“What We Lose”

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originally published on Tiny Donkey [defunct]
12 August 2015

What must a boy lose to become a little bird?

“What We Lose”, my first essay on Wren Awry’s dearly missed fairy tale essay website Tiny Donkey, is reprinted below.

What We Lose

What must a boy lose to become a little bird? In “The Juniper Tree” by the Brothers Grimm, the boy loses more than just his head and his life after he is murdered by the evil stepmother. All that fat and skin and tissue is sliced up, made into stew, and fed to his oblivious father. All that bone is wrapped up in a silk scarf and deposited under the juniper tree by his grieving half-sister. Then the tree works its magic and the boy is transformed into a living bird, a singing bird, a busy bird, a vengeful bird. He is without human arms, hands, and fingers, now that they are wings. His legs are tiny, and his feet are missing toes. His bones are hollow and light. His lips are now rigid beaks.

People lose huge chunks of self—limbs, organs, functionality, quality of life—to disease and trauma every day. Emerging medical technologies offer hope. 3D printed windpipes and other organs infused with the patient’s own cells.1 Mind-controlled prosthetics.2 Face transplants.3 A chemical cocktail to boost immune systems to better combat cancer.4

What do we have to lose? In the fairy tale, what the boy loses to become a little bird, he must regain to revert back to a boy. When finally he drops the heavy millstone on the stepmother and crushes her, he is immediately transformed back into a living boy, and he is reunited with his father and sister. Is this what new medical technologies offer us, a promise to regain what we have lost?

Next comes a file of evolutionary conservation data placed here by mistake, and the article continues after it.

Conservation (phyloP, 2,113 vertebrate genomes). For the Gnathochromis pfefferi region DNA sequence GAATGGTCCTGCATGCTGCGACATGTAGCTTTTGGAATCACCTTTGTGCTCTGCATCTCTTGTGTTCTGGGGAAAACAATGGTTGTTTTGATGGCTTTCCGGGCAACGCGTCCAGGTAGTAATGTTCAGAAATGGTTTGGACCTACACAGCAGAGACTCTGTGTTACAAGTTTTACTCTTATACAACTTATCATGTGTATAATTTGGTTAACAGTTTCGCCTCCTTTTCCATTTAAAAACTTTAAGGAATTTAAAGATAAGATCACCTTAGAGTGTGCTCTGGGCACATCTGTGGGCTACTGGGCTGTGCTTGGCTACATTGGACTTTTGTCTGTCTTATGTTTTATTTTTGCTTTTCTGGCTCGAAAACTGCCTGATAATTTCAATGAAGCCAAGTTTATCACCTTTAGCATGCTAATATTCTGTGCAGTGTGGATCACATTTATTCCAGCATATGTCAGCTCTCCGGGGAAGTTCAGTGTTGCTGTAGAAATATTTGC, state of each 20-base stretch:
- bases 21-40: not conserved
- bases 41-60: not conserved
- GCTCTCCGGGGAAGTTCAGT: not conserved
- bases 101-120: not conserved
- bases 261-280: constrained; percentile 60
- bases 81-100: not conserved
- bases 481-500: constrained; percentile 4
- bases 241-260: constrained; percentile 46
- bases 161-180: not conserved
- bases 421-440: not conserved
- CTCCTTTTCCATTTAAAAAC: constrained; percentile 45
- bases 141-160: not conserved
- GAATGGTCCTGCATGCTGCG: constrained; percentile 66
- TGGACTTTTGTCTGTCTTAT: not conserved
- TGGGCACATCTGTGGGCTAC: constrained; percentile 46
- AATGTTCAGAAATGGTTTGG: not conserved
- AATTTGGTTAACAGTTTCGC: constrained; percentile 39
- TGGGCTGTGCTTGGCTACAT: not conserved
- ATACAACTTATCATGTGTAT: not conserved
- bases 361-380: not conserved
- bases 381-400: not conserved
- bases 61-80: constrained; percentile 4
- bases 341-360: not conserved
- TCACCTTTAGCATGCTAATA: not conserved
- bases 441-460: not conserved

The protagonist in Sunny Moraine’s recent short story “Love Letters to Things Lost and Gained” grapples with a cutting-edge new prosthetic arm, an arm that may or may not be sentient, an arm that may or may not be offering friendship.5 When a medical breakthrough offers the possibility of fully regrowing the biological arm lost in a terrible accident, the protagonist ponders the question “The Juniper Tree” never asked. It is a question we all may ask as medical technology progresses to the point that it promises enhancements and new capabilities beyond that which we have lost:  What must a little bird lose to become a boy?

  1. Doctors Create A 3D Printed Trachea on a MakerBot.” 3D Print. 27 Jan. 2015. Web. 4 June 2015. ↩︎
  2. Prosthetic Limbs, Controlled by Thought.” The New York Times. 20 May 2015. Web. 4 June 2015.  ↩︎
  3. Face transplant.” Wikipedia. Web. 4 June 2015.  ↩︎
  4. Researchers hail new cancer treatment: Unlocking the body’s immune system.” CNN. 1 June 2015. Web. 4 June 2015.  ↩︎
  5. Moraine, Sunny. “Love Letters to Things Lost and Gained.” Uncanny Magazine. 2015. Web. 4 June 2015. ↩︎
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